Anna Karenina mostly a chic flick
Most of us know this story; written by Tolstoy and set in late 19th century Russian high society, married Anna Karenina enters into an affair with Count Vronsky to devastating and life altering results.
The idea for Anna Karenina apparently was born when Tolstoy arrived at a railway station shortly after a young woman had committed suicide. The original work was published in instalments from 1873 to 1877.
Tolstoy himself (writer of War and Peace) came from a well-known, old Russian family. He was born in 1828 and died in 1910. He married Sophia and they had 13 children, although they were not happy in their later years—and so he knows a little something about love perhaps.
If you are expecting to see the usual film version of a classic, be prepared for something entirely different. This is a fanciful interpretation of a multi-layered plot that to me is more about forgiveness than it is about love.
The acting is impeccable with Keira Knightly (Anna) and Jude Law (Karenin) magnificent, Matthew Mcfadyn as Oblonsaky and Aaron Taylor-Johnson as Count Vronsky are just as memorable.
I will say however, that when I heard that Robert Pattinson was considered for the role of Vronsky, I thought this would have been a better pairing with the feisty Anna.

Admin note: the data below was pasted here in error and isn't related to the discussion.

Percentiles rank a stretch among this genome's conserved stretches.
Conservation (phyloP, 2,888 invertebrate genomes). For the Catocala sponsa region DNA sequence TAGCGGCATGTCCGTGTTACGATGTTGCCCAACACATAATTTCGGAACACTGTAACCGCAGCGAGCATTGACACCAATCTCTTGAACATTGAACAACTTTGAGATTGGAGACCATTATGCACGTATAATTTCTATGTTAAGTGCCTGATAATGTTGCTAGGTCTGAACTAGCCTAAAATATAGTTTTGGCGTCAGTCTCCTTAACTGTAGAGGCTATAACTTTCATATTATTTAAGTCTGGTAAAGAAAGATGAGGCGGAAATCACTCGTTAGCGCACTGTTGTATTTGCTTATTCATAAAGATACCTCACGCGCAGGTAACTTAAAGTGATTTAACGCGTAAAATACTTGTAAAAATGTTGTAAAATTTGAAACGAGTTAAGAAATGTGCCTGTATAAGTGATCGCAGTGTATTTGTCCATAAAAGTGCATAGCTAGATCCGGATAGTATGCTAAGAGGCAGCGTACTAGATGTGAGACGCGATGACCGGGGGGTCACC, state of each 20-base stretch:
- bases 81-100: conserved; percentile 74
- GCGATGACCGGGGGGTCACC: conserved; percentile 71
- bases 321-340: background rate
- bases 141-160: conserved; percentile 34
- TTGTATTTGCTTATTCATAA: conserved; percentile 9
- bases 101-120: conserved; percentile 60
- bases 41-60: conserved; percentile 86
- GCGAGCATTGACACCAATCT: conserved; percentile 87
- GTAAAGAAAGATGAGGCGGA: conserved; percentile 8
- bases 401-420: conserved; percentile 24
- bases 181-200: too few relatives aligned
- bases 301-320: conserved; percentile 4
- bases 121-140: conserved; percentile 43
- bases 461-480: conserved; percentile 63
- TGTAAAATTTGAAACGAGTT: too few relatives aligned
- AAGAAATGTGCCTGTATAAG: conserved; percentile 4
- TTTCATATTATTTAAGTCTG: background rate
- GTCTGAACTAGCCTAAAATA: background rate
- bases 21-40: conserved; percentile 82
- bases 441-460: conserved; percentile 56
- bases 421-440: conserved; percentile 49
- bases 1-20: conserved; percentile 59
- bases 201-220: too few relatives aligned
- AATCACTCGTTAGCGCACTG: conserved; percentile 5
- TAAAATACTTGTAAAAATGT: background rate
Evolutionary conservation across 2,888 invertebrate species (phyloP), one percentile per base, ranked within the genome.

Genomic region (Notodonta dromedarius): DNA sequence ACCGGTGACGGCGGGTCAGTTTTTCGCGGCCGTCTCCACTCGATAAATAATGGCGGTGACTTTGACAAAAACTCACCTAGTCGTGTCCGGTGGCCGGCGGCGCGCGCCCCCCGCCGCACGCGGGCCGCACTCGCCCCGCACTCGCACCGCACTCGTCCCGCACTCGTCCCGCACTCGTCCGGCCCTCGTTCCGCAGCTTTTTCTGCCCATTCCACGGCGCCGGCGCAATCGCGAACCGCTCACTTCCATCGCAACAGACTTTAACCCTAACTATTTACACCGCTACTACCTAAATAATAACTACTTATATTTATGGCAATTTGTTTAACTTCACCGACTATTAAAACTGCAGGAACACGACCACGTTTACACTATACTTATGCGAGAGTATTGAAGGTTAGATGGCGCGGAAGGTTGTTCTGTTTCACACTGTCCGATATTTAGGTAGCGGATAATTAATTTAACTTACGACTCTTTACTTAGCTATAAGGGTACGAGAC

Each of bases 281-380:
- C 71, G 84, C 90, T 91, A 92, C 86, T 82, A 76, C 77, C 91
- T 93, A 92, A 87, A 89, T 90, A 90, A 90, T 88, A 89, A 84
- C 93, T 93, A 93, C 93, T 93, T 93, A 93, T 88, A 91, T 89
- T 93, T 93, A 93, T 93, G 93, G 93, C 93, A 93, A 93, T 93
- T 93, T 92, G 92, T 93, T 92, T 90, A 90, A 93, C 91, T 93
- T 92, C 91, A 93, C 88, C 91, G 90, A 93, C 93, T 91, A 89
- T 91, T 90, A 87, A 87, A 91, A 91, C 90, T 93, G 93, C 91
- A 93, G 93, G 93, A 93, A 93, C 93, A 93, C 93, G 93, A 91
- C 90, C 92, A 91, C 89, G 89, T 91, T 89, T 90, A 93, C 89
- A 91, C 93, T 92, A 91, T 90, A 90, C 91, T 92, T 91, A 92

Some audience members may be confused by the object in the oblong box that Karenina pulls out in the bedroom scenes.
This was a condom, likely made of an animal or plant based material – it actually wasn’t until the mid-1800s that the first rubber vulcanized condom was produced (likely why Tolsoy had 13 children, but I digress).
As I said, this story has many facets and many sub plots and twists, but suffice to say that this is likely not a man’s film, so go with a girlfriend—the costumes and scenery are worth the price of admission alone.
I liked it. Not one of the most memorable films, but if you haven’t had the chance to read the book, do so, it is a special piece of literature.
I give Anna Karenina three reels.
My Oscar picks are: For Best Actor—Daniel Day-Lewis for Lincoln; Best Actress—Jessica Chastain for Zero Dark Thirty.